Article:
Tagged: act test vs sat test
February 8, 2016 at 6:22 pm #51463
No sooner has the Super Bowl ended, even before most high school seniors have received their college admission offers, it’s time for many high school juniors to complete their college positioning by determining if they should take the ACT, the SAT, or possibly both.
The traditional “take an official practice test of each and compare the percentile scores” advice has been rendered ineffective given the new test format being rolled out next month by the College Board, which administers the SAT. So let’s break down the more complex decision future college applicants are now being forced to make.
Your goal, of course, remains the same: to find the test you will perform best on – vis-a-vis your competition.
Let’s break the comparisons down on a sectional basis.
MATH: The new SAT focuses a bit more on algebra and data analysis, while the ACT has a much stronger focus on geometry and a relatively stronger focus on trigonometry. (Although there are roughly three times as many trig questions on the ACT, these questions still only constitute roughly 5% to 10% of the total ACT math questions!)
READING: If you take the new SAT, you will need to make sure you prep to handle the evidence questions. And you will see a greater emphasis on analyzing specific points of the texts and author arguments. The ACT will include one fiction passage (the SAT reading section consists entirely of nonfiction essays), and the questions will not adhere to the same chronological order used by the SAT.
WRITING & LANGUAGE/ENGLISH: The new SAT will include some chart and graph questions and you won’t be completely spared of the challenging vocabulary. Standard English conventions such as grammar and sentence structure are also emphasized. The ACT places a bit more emphasis on punctuation and carries over the “what is the purpose of this passage” questions from the reading section – which the new SAT in March shouldn’t do.
SCIENCE: While the new SAT won’t technically include a science section, it is attempting to incorporate some of the basic skills you picked up in your high school science classes into your chart and graph questions as well as two of the reading passages. On the other hand, the ACT has a distinct section of its test dedicated to science.
OPTIONAL ESSAY: The optional essay sections are extremely similar. The new SAT allots 50 minutes and asks test takers to analyze the author’s argument. Like the AP tests administered by the same parent company, your opinion isn’t solicited. The ACT optional essay requests the analysis of three perspectives with an argument that supports your own opinion. Specific examples are necessary to score well on the ACT writing section.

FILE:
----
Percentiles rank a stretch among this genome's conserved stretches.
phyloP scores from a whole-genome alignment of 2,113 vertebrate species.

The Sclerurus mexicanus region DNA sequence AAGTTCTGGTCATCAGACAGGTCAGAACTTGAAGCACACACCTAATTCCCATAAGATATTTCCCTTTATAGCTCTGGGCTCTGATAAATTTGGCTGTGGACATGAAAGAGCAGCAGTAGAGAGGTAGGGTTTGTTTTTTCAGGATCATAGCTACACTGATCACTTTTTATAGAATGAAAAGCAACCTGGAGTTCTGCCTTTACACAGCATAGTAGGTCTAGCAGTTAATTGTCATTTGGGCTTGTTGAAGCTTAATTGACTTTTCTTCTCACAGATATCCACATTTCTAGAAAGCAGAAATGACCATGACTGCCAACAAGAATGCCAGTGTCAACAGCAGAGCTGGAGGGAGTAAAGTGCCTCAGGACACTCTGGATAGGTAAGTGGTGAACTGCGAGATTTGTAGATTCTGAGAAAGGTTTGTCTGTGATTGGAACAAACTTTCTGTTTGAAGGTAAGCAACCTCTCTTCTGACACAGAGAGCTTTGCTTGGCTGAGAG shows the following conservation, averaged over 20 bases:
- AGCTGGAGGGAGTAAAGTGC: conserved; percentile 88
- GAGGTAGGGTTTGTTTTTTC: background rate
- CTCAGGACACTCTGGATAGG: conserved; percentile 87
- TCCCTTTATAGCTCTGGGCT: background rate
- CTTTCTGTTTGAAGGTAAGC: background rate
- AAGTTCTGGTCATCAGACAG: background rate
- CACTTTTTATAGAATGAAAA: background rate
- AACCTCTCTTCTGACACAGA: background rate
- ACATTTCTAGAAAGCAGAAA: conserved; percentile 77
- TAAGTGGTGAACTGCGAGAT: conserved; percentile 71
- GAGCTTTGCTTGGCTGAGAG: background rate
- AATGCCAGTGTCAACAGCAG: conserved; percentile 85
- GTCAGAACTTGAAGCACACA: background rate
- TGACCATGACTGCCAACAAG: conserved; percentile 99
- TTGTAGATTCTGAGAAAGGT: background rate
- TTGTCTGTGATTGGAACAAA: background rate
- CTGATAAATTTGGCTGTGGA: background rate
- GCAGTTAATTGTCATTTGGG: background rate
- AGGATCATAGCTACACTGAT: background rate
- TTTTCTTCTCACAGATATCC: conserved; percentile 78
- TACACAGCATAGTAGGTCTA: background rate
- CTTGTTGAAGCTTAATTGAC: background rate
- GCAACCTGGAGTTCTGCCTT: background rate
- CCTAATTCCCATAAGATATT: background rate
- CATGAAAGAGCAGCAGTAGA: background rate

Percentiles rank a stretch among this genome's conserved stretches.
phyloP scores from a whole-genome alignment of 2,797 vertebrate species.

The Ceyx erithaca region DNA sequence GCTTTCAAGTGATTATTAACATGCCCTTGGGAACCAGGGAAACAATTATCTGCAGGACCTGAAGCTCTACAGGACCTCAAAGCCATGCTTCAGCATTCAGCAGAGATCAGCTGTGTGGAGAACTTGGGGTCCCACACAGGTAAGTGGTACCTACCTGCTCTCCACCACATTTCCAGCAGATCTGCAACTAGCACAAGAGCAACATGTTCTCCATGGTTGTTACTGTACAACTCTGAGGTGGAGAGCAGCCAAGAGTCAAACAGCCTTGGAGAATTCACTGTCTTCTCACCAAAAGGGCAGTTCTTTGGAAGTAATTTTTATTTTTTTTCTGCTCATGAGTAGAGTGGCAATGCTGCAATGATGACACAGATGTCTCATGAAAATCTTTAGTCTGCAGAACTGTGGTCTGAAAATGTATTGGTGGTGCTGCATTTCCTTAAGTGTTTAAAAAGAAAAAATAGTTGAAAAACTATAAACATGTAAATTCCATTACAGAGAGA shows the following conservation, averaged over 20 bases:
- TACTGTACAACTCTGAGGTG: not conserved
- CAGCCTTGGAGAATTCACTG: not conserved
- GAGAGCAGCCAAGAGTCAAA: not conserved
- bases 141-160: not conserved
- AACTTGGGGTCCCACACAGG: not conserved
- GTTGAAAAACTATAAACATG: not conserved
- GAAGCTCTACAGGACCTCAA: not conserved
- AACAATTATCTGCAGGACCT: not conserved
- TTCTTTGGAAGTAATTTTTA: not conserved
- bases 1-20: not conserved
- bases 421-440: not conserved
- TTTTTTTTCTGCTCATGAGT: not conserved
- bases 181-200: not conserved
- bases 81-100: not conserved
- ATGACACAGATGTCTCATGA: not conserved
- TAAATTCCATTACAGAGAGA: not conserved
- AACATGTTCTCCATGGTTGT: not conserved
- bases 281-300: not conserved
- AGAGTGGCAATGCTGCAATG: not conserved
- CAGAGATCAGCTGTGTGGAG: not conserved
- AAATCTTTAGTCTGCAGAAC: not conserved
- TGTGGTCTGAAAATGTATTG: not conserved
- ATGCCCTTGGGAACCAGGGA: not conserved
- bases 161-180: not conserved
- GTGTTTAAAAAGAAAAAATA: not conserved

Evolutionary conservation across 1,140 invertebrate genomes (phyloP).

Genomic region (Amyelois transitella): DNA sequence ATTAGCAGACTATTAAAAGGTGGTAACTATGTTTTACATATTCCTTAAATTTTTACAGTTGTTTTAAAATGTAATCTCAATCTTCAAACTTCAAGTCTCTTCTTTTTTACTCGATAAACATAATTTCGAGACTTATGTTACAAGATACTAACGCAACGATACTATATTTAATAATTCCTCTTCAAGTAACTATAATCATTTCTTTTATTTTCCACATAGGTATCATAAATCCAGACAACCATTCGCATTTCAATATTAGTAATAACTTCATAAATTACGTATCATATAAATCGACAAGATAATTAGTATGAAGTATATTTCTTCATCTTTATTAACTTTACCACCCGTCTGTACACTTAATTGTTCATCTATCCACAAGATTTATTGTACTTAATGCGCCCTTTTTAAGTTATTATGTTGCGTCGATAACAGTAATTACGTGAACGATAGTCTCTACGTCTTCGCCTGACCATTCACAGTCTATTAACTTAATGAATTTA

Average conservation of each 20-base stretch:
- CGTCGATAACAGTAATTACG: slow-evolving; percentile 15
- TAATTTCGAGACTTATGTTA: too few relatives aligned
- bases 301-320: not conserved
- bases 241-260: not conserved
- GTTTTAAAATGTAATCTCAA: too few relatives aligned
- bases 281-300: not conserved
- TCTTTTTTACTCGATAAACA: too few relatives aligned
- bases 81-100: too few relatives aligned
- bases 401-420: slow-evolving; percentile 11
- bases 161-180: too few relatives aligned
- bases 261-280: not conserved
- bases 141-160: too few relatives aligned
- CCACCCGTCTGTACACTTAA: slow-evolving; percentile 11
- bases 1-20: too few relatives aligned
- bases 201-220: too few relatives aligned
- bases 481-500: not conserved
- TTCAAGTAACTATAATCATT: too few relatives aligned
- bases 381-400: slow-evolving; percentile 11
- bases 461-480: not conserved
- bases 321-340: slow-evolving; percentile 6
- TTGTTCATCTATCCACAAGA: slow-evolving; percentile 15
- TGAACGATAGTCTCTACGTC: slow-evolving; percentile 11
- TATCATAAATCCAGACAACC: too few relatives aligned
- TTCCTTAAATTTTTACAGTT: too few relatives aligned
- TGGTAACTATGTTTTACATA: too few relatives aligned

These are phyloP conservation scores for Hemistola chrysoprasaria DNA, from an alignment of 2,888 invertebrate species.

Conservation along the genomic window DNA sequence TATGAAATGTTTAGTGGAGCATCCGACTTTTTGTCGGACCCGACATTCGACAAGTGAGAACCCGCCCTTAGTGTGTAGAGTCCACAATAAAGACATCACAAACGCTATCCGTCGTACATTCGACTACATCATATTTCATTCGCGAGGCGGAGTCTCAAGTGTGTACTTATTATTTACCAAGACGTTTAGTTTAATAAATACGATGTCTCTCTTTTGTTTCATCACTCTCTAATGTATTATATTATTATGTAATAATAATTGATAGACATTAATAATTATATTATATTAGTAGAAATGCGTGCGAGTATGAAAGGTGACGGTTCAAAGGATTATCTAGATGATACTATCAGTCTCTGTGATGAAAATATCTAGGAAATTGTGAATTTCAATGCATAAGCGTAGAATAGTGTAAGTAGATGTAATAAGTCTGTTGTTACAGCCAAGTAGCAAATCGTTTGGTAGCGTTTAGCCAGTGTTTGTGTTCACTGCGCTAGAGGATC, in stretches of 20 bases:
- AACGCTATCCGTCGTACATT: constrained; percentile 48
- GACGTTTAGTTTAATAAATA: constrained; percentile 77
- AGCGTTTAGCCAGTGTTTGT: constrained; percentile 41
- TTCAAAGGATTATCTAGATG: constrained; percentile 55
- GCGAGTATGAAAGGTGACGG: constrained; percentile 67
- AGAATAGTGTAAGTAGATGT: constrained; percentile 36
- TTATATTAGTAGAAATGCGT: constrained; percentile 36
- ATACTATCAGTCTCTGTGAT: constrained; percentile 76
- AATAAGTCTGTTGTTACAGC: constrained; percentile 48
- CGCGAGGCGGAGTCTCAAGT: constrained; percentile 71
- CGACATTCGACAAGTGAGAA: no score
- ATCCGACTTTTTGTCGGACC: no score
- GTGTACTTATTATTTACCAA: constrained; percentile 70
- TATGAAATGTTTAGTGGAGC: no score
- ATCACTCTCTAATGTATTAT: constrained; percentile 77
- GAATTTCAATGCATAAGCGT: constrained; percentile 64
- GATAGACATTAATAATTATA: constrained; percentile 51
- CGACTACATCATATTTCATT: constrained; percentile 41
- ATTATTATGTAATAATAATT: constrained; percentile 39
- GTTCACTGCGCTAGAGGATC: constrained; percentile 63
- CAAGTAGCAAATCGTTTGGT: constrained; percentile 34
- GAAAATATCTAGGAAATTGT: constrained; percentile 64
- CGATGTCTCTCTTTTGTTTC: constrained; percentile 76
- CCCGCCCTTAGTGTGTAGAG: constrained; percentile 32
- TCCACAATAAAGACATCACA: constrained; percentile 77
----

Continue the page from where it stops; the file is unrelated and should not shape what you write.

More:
In summary, the new SAT is going to be more similar to the ACT. However, even though there remains the key difference that the ACT rewards test takers who excel at working quickly, we generally recommend high school juniors take the ACT over this new SAT.
As Louis Pasteur famously stated, “Fortune favors the prepared mind.” And given the breadth of preparation material available for the ACT and the fact the test will likely remain more constant over the intermediate future, why risk all the stress and anxiety that may come with being a potential guinea pig for the College Board as it potentially engages in ongoing recalibrations of its test and delays score reports as it attempts to establish reliable percentile ranges?
The ACT is offered at many locations across the country. If you’re absolutely convinced you need to take the SAT because it allows more time to complete each section, please call us at 1.800.809.0800 to see if there may be an addressable test anxiety issue. And, of course, we’re happy to talk to you about the many other admissions-related issues as well!
Best of luck with your applications!
Keep up with us on:February 8, 2016 at 8:10 pm #51466
I’m glad I found this for my niece. Thanks.March 1, 2016 at 7:16 pm #51505
Great advice. Best article I’ve found on this topic. Thanks.
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